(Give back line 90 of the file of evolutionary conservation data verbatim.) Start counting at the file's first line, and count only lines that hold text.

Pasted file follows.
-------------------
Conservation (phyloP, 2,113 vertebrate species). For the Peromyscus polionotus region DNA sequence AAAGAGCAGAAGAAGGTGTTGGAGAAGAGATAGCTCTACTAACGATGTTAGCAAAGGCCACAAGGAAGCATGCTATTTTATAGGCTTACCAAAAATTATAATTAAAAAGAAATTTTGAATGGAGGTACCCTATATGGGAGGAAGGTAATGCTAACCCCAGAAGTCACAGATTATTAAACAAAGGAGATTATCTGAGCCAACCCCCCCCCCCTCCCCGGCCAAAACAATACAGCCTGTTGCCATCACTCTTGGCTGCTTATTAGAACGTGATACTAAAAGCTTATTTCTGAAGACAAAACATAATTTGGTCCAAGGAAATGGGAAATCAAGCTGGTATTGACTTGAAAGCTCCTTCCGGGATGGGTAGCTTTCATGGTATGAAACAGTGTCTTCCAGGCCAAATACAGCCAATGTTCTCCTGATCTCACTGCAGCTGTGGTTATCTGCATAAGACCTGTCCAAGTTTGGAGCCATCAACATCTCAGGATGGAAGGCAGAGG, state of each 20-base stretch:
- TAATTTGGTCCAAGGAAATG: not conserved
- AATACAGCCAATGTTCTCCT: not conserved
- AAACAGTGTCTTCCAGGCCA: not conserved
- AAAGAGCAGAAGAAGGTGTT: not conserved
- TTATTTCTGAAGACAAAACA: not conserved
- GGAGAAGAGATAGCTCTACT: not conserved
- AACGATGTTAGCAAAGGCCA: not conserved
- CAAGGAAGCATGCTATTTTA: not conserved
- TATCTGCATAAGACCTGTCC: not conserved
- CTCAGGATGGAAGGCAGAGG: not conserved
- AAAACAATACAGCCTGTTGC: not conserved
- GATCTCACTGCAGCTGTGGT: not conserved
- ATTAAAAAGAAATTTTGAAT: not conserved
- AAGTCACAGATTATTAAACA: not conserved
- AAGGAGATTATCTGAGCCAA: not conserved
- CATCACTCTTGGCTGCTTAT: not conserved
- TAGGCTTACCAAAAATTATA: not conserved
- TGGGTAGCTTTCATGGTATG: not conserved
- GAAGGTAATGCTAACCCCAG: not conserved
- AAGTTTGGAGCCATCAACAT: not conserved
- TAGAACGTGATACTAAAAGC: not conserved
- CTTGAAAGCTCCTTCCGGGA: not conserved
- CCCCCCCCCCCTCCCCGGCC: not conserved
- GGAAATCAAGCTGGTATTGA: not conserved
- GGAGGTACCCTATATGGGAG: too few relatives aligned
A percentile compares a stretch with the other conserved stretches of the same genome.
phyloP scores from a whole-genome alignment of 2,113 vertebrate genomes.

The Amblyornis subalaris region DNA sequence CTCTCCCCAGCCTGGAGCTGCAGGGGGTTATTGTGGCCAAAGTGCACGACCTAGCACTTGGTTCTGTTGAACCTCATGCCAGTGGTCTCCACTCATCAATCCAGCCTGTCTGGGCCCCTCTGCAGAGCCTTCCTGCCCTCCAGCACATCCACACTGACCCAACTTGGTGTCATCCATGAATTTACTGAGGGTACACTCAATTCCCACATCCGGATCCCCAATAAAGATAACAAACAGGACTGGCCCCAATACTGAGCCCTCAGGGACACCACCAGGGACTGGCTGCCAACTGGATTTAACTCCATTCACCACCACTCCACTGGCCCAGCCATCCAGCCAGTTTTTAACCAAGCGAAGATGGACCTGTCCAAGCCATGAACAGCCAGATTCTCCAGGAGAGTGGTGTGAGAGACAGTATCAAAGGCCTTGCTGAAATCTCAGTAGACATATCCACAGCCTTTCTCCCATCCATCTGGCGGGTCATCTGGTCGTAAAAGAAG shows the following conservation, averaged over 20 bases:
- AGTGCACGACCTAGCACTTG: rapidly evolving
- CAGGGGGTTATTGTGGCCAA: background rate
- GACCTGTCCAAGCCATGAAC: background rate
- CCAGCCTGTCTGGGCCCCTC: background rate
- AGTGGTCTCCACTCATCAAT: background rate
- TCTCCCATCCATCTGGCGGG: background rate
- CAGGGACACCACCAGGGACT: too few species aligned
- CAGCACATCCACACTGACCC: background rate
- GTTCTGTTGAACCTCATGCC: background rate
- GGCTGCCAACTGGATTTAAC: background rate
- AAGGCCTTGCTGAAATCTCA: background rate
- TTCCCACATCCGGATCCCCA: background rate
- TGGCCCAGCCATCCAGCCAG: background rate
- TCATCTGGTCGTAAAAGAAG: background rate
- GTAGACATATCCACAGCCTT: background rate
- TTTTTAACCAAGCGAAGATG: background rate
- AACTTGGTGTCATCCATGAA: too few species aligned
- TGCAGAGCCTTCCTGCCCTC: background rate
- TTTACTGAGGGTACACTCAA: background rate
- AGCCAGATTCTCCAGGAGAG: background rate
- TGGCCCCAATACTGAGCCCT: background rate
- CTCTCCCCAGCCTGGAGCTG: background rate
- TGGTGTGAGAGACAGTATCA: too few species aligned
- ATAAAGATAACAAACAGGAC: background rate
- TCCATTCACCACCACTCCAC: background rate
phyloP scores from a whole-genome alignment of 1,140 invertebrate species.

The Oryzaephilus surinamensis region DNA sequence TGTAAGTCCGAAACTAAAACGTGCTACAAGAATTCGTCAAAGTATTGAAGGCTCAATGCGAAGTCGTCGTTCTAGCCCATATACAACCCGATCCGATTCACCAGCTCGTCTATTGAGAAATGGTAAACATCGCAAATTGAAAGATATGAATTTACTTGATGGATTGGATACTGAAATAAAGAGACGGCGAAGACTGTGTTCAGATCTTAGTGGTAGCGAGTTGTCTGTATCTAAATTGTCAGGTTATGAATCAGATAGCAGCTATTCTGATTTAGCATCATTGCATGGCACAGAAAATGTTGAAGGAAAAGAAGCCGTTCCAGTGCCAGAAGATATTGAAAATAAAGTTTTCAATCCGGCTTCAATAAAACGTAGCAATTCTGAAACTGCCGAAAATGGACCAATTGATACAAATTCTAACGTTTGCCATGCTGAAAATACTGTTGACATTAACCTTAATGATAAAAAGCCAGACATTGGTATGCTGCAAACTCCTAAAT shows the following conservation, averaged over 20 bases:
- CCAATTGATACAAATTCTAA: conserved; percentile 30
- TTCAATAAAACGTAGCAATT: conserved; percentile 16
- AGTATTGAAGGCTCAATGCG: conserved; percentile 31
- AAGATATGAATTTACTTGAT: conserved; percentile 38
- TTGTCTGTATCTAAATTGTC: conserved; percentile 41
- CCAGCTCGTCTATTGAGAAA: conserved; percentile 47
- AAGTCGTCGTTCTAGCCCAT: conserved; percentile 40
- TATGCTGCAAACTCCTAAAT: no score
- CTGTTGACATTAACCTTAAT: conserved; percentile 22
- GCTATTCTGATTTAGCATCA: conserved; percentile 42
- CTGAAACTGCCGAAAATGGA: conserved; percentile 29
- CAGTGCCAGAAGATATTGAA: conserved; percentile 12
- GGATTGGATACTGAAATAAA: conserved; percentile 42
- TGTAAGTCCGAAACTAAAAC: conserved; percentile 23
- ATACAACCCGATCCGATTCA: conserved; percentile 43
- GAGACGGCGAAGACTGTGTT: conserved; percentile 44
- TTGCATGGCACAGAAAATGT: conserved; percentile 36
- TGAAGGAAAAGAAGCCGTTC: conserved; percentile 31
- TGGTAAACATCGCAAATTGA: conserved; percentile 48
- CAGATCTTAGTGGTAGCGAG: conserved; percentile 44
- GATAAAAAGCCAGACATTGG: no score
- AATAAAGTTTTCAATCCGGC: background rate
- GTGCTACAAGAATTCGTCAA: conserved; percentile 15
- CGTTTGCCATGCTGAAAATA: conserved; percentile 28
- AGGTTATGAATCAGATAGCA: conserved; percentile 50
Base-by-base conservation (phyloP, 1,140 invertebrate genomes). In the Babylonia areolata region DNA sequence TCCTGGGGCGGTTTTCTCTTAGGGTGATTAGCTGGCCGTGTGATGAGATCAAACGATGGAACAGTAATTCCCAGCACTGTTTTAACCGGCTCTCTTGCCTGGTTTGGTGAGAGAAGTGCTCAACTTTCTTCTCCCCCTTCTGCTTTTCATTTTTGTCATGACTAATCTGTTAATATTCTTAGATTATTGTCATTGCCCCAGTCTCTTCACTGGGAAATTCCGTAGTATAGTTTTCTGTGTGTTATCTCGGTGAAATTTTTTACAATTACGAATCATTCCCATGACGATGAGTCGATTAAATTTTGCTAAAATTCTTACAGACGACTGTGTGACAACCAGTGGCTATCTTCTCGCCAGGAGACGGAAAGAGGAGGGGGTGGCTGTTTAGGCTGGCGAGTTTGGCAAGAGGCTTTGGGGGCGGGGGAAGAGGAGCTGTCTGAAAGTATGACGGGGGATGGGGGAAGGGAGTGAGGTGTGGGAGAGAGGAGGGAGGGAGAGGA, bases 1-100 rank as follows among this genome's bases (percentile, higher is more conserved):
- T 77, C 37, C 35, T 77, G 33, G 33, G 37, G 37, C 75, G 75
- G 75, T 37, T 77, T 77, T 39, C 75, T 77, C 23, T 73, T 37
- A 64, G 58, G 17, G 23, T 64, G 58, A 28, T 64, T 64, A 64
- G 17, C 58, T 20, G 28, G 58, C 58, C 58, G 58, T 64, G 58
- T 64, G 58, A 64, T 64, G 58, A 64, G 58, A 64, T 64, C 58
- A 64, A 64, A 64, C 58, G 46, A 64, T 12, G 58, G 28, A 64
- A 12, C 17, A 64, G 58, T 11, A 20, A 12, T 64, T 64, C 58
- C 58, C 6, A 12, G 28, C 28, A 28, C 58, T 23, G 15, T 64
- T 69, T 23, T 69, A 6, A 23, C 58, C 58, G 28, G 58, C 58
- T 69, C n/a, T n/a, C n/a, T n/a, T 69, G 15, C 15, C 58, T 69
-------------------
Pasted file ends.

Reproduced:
- C 58, C 6, A 12, G 28, C 28, A 28, C 58, T 23, G 15, T 64